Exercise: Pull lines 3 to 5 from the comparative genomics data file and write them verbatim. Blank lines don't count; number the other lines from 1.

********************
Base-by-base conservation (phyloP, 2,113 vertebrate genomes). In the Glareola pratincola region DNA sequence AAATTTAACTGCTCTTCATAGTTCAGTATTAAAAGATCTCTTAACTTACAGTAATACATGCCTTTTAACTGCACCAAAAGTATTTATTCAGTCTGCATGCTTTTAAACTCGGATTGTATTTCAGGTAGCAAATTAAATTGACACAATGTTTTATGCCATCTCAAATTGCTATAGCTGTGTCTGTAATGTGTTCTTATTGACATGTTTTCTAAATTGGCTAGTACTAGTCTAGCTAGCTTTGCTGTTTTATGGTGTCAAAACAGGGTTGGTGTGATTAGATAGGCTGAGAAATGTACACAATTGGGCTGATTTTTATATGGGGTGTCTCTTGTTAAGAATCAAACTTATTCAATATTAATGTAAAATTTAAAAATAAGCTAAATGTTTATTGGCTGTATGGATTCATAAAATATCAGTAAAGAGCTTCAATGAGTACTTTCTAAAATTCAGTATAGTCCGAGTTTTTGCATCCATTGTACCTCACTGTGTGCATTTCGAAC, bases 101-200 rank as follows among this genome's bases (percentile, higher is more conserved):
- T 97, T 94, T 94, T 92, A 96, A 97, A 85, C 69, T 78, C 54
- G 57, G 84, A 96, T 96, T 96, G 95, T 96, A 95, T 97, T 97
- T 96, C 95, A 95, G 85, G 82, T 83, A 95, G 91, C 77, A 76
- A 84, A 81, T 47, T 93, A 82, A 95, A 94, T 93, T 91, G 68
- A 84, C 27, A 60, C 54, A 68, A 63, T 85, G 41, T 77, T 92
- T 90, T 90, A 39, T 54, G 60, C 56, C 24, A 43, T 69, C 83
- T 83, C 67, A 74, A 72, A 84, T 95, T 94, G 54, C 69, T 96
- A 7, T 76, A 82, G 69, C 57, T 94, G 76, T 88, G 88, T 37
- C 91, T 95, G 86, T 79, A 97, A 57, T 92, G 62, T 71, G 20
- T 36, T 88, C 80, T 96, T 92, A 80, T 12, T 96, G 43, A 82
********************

- G 57, G 84, A 96, T 96, T 96, G 95, T 96, A 95, T 97, T 97
- T 96, C 95, A 95, G 85, G 82, T 83, A 95, G 91, C 77, A 76
- A 84, A 81, T 47, T 93, A 82, A 95, A 94, T 93, T 91, G 68